St. Patrick's Day
On February 23, An Post issued a stamp to celebrate St Patrick’s Day 2017.
An Post commissioned Aaron Canning, an Irish graphic designer based in Vienna, Austria to design this year’s stamp. His response was to use a minimal design featuring Celtic lines but in a modern manner – the old being the use of Celtic lines and weaving, and the new is the mix of thick and thin lines.
This is a very familiar Celtic style of design, and you will see it a lot if you live in Ireland. Often called ‘interlace’ it is characterised by a continuous, unending pattern of connected strands or plaitwork. A great example of interlace is the Celtic knots that you see in jewellery, manuscripts, burial crosses and, in more recent years, popular culture and tattoos. Interlace is the most common feature of Celtic art, along with spirals and fantastic animal shapes.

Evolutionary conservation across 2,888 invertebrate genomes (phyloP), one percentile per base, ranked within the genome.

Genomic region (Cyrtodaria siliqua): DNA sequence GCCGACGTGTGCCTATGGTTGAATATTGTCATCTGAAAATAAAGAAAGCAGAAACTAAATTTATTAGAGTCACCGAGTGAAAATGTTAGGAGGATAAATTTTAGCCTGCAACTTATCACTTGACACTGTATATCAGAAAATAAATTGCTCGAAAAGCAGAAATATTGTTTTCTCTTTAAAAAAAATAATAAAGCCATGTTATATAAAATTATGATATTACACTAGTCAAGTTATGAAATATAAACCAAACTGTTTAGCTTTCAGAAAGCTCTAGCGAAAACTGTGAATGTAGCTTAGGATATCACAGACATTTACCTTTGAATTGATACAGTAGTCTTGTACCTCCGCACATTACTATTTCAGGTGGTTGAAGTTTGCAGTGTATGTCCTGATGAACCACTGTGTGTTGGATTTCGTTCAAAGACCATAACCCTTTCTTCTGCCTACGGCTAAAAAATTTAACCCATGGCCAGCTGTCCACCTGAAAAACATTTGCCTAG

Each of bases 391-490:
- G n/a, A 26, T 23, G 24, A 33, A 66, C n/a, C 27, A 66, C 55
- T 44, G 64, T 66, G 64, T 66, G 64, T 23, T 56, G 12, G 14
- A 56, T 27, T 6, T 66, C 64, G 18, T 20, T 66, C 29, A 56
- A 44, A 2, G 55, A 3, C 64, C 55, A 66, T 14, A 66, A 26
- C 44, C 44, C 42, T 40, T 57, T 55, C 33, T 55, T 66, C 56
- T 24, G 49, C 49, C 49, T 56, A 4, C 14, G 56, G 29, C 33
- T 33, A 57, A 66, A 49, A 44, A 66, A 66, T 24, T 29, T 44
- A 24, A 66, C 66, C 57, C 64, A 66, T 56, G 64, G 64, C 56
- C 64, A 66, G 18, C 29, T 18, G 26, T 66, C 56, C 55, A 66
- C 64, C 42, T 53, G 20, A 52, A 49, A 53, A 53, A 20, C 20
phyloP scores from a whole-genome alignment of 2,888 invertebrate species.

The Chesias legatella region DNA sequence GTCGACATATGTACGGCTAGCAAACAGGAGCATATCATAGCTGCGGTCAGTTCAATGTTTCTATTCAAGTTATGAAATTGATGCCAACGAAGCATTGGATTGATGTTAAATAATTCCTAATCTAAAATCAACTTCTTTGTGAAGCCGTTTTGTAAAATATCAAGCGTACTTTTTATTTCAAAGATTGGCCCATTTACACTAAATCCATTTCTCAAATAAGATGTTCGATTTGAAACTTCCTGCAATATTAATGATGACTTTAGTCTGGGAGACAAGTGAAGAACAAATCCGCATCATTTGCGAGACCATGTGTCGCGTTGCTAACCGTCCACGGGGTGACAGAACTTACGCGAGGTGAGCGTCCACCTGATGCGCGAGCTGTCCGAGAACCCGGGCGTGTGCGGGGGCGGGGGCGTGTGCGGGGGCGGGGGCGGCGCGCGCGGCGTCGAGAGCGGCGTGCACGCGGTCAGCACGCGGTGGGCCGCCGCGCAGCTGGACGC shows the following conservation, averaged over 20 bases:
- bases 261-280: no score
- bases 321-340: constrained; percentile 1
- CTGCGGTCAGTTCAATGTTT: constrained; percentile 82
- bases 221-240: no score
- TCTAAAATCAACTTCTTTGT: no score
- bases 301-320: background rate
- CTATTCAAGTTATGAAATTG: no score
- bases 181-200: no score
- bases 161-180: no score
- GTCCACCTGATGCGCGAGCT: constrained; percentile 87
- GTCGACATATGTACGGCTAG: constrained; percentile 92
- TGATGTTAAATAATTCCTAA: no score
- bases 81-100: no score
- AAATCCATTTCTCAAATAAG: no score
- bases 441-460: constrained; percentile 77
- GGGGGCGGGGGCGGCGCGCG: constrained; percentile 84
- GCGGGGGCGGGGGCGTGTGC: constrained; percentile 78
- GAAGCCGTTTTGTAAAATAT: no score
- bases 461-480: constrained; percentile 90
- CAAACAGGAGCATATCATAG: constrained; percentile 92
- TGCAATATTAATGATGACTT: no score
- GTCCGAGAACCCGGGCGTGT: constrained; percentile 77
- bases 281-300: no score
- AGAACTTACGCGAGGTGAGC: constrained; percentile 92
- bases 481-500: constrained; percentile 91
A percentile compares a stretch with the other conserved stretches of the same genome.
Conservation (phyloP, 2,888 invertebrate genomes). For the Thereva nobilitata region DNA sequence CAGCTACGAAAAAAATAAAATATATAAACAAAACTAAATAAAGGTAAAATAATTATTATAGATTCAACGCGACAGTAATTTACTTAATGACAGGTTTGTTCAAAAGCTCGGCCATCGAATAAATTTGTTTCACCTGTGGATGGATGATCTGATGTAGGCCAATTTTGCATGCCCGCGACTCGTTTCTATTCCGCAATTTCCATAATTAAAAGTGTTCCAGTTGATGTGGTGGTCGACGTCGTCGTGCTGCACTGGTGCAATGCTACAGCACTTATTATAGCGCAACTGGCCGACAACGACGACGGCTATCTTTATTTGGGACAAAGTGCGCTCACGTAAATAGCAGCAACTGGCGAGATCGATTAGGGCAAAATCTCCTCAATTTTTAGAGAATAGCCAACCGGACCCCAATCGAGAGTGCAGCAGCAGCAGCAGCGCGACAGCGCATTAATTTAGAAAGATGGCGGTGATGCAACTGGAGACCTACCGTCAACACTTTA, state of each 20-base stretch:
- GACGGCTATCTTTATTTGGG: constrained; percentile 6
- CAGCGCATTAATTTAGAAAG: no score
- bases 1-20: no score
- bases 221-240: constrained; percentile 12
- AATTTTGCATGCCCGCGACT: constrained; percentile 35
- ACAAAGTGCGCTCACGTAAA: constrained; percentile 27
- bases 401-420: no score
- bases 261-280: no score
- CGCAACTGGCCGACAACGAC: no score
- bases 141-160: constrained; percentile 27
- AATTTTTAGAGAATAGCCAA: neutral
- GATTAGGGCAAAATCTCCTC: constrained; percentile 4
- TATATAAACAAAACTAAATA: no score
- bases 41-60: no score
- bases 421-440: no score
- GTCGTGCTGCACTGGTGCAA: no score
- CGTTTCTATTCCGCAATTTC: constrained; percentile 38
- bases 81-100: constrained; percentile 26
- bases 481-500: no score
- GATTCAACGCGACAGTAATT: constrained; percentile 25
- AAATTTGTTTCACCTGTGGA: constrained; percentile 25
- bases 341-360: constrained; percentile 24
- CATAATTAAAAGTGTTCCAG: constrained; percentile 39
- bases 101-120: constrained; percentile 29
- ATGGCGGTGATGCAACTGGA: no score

The ancient Celts did not actually invent interlace as an art form – it did not appear in its true form until the 6th or 7th century – some 500-600 years after the collapse of the pagan Celtic kingdoms on the Continent – by which time the surviving pockets of Insular Celts (e.g. in Ireland, Iona, Scotland and Wales) had become almost fully integrated with the indigenous cultures where they had settled.